UK Election: Labour Party set to fight to stay on in power

UK Election: Labour Party set to fight to stay on in power
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Gordon Brown has hinted he will attempt to continue in power should the Conservatives not win an overall majority.
“The outcome of this election is not yet known,” he said after retaining his own seat in parliament. “My duty is to play my part in Britain having a strong and stable government.”
Downing Street sources have said that Brown will seek to form a coalition government if there is a hung parliament.
And Foreign Secretary David Milliband has said Britain’s political parties should work together to form a stable government, if no single party wins an absolute majority in parliament.
“If no party has an absolute majority then no party has an absolute moral right to a monopoly of power,” he said. “There is a moral injunction to us to talk to each other, that is the new politics.”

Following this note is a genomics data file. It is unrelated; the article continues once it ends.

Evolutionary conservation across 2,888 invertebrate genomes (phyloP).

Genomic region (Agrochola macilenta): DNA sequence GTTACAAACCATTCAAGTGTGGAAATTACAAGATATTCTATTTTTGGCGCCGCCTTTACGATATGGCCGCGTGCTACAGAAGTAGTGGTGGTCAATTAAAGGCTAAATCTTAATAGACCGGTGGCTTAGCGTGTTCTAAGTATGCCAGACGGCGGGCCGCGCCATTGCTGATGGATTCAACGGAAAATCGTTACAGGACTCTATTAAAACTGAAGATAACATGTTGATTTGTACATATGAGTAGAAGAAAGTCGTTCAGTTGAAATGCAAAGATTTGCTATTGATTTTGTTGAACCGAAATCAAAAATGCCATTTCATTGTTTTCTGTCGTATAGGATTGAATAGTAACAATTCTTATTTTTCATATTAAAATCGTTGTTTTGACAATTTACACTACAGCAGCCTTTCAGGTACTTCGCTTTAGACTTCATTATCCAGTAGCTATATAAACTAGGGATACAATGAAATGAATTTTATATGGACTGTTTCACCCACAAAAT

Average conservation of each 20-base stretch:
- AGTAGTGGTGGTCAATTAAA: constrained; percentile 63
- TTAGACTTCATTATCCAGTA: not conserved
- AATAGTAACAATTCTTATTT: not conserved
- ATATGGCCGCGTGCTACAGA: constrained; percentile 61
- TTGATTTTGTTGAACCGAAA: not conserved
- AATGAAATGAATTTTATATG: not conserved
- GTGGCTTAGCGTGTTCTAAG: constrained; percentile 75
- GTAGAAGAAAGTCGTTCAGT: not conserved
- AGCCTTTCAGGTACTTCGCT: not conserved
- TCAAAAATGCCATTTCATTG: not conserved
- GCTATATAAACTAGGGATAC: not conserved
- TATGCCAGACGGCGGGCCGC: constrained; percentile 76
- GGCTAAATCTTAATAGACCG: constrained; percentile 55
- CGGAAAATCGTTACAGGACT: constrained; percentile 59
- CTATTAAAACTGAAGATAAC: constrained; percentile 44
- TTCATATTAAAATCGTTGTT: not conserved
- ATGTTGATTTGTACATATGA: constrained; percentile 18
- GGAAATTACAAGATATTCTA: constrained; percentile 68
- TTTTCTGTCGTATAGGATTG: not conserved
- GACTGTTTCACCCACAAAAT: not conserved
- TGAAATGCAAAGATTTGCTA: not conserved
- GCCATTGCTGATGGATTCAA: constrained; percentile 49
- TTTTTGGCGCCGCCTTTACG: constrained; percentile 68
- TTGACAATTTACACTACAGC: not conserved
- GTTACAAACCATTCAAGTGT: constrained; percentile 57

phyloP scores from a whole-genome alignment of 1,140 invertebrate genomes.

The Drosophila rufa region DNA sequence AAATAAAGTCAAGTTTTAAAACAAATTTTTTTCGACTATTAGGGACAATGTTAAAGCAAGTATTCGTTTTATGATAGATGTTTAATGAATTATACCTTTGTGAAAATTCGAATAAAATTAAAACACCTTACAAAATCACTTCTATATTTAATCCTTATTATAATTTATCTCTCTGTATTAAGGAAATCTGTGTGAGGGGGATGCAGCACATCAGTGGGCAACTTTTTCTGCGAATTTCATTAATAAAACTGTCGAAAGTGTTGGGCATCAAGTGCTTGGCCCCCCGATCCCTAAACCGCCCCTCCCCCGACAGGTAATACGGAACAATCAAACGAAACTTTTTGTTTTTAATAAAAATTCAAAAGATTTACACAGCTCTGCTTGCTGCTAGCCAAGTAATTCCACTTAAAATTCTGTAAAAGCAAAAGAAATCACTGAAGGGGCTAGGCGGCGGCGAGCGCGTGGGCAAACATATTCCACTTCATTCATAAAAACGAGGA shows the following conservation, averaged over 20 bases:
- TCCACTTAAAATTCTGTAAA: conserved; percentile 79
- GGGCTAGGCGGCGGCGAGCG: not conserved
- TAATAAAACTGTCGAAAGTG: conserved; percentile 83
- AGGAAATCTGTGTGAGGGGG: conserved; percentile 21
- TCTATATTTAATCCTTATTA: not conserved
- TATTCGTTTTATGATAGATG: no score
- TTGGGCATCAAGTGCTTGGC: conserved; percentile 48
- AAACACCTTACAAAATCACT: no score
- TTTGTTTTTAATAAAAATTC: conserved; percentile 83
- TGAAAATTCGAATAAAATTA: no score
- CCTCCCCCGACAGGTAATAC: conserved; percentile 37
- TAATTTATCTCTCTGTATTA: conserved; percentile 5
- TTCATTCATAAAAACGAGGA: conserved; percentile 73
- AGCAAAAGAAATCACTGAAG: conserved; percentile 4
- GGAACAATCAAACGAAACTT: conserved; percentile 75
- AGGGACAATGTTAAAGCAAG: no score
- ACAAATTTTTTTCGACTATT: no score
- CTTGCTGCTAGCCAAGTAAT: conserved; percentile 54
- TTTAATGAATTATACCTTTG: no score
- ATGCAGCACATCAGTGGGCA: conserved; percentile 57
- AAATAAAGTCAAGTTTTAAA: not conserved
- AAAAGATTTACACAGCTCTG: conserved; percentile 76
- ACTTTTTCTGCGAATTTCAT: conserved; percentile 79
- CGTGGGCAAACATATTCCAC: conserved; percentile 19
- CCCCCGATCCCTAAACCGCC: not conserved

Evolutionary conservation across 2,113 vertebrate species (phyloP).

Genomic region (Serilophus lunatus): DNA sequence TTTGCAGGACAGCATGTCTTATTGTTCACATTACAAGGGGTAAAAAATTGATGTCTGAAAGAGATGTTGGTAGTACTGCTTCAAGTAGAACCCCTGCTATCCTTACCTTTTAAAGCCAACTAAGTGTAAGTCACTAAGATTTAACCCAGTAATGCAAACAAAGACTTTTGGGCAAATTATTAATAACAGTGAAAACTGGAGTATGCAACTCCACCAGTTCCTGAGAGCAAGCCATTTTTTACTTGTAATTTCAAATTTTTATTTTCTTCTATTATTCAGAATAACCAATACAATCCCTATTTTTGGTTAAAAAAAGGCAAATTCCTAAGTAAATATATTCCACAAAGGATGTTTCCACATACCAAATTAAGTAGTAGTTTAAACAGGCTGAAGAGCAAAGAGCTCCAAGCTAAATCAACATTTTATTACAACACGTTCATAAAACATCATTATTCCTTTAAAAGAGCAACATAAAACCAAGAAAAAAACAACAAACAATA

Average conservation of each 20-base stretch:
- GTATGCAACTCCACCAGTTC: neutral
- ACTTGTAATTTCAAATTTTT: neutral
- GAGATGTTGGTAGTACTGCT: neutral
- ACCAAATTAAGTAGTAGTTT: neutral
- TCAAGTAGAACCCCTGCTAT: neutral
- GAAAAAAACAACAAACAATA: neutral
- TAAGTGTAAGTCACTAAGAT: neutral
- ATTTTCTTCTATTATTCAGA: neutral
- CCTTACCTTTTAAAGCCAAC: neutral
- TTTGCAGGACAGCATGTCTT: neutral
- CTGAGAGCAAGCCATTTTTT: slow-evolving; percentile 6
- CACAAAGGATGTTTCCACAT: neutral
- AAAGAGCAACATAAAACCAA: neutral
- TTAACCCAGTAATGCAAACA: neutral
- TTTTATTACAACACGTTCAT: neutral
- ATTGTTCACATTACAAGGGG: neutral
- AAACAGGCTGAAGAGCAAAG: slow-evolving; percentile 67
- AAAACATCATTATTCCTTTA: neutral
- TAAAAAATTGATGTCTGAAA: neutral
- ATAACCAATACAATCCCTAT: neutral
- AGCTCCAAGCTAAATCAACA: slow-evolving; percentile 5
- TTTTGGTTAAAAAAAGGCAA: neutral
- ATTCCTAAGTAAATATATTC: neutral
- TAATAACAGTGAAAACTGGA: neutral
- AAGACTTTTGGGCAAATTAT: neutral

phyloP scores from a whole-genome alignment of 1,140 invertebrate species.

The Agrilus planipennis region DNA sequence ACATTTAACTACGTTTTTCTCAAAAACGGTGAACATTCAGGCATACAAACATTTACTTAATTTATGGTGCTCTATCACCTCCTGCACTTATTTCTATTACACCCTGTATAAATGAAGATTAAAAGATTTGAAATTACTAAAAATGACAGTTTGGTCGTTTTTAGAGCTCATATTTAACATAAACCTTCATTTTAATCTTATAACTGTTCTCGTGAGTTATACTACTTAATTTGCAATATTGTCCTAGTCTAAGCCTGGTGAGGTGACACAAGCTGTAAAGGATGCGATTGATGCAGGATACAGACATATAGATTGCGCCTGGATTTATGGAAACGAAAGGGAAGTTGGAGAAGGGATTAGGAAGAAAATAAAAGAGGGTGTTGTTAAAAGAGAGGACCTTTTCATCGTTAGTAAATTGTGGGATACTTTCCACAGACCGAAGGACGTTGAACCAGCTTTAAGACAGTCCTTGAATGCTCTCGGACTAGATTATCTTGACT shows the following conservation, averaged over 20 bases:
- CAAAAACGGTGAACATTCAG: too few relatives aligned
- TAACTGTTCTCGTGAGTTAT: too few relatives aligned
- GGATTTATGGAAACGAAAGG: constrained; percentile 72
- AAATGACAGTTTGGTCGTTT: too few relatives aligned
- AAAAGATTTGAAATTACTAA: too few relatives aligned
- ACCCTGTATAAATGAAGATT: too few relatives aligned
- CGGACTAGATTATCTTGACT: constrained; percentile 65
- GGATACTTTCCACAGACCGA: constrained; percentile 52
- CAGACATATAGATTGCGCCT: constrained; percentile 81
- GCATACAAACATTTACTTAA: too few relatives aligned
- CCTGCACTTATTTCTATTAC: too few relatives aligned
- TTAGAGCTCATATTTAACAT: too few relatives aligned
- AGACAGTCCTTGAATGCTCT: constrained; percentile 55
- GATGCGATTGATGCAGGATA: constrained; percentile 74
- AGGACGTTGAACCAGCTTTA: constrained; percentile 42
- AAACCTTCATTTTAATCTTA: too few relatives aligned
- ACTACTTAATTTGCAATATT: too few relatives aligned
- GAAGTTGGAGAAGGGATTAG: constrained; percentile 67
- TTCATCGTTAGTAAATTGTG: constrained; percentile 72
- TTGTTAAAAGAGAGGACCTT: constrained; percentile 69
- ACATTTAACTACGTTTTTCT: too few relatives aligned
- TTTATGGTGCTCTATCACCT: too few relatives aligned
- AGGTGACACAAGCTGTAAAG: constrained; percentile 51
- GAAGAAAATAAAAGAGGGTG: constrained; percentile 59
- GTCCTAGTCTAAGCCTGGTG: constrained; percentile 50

Secretary of State for Business Lord Peter Mandelson has not ruled out Labour holding onto power, even if they finish second in the United Kingdom Parliamentary Elections. 
The influential Labour minister said: “The rules are that if it’s a hung parliament, it’s not the party with the largest number of seats that’s asked to form a government, it is the sitting government.
“Let’s wait and see. I have no problem in trying to supply this country with a strong and stable government.”
Britain’s Interior Minister Alan Johnson said that if the exit polls are confirmed and Labour do lose the UK General Election, Prime Minister Gordon Brown should be allowed to take his own decision as to whether to stay on as party leader.
Johnson said: “Gordon deserves the dignity of making up his own mind.”
He also pointed to the possibility of a Liberal / Labour alliance:  “I can’t see the Lib Dems forming a deal with the Conservatives, I certainly can’t see Labour forming a deal with the Conservatives.
“Given that on the central issue of how we secure the recovery we Labour and the Lib Dems have so much in common and given that on electoral reform we have so much in common…I think we’ve got a lot in common and could really come together on this.”
Polls predict Labour will finish second with 255 seats in the 650 seat parliament.

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